March undoubtedly roared into the year, thanks largely in part to the New York Pops. This month, the much-lauded orchestra finally staged two concerts which were previously halted by…well, at this point…must we elaborate?
On Friday, March 4th, conductor Steven Reineke welcomed Emmy, Tony, and SAG award nominee Norm Lewis to the Pops home, Carnegie Hall. The night was electric with one great Broadway hit after another. Fans of eighties and nineties musicals were especially in showtune Shangri-La as Lewis nailed songs from works which have comprised his career. “Music of the Night?” Check. (Lewis made history as the first black man to play the titular role on Broadway in Phantom of the Opera.) “Stars” and “Bring Him Home” from Les Misérables? Perfection. Was Alan Menken represented? Absolutely. Lewis, who played King Triton in The Little Mermaid, performed “The World Above” , followed by an unconventional and cheeky cover of “Poor Unfortunate Souls”, both from that Broadway musical. Another precious, humorous moment was found between Lewis and conductor Reineke. The two squared off in Les Miserables’ “Confrontation.”
Reineke was sure to also feature his top-shelf musicians with instrumental offerings from The Who’s Tommy, Sweeney Todd, and Jesus Christ Superstar.
Breaking from the Broadway mold, Lewis gave a stirring rendition of the Marvin Gaye classic, “What’s Going On”, a song with lasting permanence and gravitas.
Earlier this week, it was announced that Lewis will lead the cast of the Pulitzer Prize winning tour of A Soldier’s Play in a 20-week tour through North America. With such vocal ferocity and magnetism, let’s hope the New York Pops brings him back after his on-stage military stint.
Pops subscribers were treated to some swinging, retro standards this past Wednesday night, March 16th– again at Carnegie Hall, for “Get Happy: That Nelson Riddle Sound.” Riddle was the preeminent arranger for such artists as Judy Garland, Frank Sinatra, Rosemary Clooney, Nat King Cole, and Ella Fitzgerald.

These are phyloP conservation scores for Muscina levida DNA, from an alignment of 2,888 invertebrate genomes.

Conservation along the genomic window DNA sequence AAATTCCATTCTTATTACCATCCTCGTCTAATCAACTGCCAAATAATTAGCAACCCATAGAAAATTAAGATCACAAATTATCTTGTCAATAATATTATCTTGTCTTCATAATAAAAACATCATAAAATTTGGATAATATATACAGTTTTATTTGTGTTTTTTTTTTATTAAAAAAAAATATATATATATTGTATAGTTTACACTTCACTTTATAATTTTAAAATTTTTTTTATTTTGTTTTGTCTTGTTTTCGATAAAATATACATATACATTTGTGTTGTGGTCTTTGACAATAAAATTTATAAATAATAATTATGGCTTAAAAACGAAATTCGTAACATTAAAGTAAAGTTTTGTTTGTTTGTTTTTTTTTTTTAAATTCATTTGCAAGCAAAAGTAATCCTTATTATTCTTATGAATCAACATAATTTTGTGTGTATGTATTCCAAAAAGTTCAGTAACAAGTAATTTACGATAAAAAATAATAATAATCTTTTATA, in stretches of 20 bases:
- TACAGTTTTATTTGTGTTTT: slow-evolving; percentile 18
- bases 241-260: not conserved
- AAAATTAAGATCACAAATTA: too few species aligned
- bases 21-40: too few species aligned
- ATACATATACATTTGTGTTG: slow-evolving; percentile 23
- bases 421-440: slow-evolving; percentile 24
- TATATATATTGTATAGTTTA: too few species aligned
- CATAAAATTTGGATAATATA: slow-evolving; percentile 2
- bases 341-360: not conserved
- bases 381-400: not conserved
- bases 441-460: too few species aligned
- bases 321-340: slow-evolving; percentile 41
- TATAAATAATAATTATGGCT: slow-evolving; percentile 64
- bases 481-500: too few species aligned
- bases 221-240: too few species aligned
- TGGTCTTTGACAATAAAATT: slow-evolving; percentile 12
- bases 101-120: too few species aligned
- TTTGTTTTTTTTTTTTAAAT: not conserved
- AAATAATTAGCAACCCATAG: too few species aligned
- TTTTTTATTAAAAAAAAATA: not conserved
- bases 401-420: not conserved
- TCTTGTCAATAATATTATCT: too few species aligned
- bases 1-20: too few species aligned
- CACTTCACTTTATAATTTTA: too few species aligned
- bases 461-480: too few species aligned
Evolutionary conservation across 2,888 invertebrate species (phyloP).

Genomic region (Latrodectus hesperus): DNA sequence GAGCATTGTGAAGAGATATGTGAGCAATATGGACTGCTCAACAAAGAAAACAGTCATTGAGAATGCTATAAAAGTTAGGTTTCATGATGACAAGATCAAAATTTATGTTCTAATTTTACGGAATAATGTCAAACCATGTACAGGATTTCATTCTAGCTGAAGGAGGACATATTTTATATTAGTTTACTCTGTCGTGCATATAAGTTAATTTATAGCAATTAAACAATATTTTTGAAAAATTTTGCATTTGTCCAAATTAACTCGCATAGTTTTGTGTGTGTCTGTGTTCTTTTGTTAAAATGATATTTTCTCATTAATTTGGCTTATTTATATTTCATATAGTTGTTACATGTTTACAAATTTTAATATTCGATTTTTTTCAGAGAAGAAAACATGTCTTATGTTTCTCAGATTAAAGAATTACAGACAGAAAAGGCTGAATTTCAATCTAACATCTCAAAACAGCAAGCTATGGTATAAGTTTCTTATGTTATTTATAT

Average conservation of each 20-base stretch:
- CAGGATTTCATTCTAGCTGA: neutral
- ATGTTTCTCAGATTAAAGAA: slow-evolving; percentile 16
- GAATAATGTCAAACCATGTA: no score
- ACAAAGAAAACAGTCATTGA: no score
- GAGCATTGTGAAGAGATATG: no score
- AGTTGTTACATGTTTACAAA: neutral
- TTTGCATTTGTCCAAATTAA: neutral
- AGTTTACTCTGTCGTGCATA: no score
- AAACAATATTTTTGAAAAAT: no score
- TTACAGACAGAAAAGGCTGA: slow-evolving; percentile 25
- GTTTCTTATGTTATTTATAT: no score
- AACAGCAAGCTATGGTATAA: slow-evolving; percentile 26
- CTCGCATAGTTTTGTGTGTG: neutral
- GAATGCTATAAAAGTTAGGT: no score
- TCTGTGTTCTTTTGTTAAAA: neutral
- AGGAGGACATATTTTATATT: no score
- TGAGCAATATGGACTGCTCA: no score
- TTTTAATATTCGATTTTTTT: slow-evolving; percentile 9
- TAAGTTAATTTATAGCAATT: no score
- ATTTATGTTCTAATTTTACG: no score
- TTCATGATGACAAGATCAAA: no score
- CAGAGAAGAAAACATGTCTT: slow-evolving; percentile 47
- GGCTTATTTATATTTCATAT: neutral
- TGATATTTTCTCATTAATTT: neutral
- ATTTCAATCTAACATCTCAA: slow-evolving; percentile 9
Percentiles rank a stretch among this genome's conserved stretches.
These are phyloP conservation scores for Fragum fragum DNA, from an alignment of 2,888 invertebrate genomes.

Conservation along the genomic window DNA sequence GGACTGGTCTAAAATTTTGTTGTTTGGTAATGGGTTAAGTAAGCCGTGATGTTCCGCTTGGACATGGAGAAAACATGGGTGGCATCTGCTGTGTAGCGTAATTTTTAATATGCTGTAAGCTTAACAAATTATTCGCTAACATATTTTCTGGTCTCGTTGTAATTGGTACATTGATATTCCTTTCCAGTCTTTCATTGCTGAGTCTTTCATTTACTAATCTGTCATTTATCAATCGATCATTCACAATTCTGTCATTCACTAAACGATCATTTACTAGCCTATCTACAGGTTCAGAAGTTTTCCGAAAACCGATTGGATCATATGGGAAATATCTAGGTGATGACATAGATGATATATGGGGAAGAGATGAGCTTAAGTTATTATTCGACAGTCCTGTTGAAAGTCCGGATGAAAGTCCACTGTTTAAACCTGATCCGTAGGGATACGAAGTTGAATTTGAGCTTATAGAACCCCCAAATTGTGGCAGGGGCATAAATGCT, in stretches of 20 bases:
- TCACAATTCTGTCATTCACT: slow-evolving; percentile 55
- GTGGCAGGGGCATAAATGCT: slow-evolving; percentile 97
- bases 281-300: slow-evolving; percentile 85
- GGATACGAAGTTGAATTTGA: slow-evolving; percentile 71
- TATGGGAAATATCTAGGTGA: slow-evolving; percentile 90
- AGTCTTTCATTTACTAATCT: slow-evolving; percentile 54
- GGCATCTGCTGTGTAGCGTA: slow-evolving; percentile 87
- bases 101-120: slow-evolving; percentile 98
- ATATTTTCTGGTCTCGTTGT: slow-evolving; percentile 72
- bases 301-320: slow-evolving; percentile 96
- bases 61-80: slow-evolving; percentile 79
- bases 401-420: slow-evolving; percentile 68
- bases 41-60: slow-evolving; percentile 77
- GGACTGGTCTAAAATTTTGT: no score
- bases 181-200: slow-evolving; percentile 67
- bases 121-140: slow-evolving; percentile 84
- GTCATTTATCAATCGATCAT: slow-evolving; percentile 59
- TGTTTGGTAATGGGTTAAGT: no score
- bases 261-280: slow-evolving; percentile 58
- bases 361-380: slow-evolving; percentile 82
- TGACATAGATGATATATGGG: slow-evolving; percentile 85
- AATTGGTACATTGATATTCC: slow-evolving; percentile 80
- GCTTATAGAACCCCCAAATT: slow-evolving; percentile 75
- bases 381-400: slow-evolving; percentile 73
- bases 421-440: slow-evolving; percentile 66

Broadway star Capathia Jenkins and recording jazz artist Tony DeSare brought to life lush renditions of “Strike Up The Band”, “They Can’t Take That Away from Me”, “All the Things You Are”, “The Lady is a Tramp”, “I’ve Got the World on a String”, and the Dean Martin hit, “Ain’t That A Kick in the Head.”
Guest conductor Christopher Riddle, Nelson’s son, opened Act 2 with his late father’s composition, “Theme from Route 66”, and one of the best known Nelson Riddle arrangements, “I’ve Got You Under My Skin,” originally popularized by Frank Sinatra. Christopher said that Sinatra was so thrilled with the version, that he invited Nelson and his wife to his house in Palm Springs for the weekend. Upon returning, Christopher asked his dad how the trip went. “Awful,” his father replied. “Frank played my arrangement 24 hours a day. I was so sick of it by the end! ”
Jenkins and DeSare also joined forces for two duets: “Let’s Call the Whole Thing Off”, and “Zing! When the Strings of my Heart.”
It’s difficult to describe the impact Riddle left in the music world. His arrangements defined an era and any opportunity to hear them again—particularly from Reineke, his talented guest stars, and his Pops Orchestra- is nothing short of enthralling.
That thrill continues on Monday April 25th, when the Pops honors Kristen & Bobby Lopez for their 39th Birthday Gala. Stars include Santino Fontana, Kristen Bell, Caissie Levy, Mykal Kilgore, and many many more.
For information on The New York Pops, visit newyorkpops.org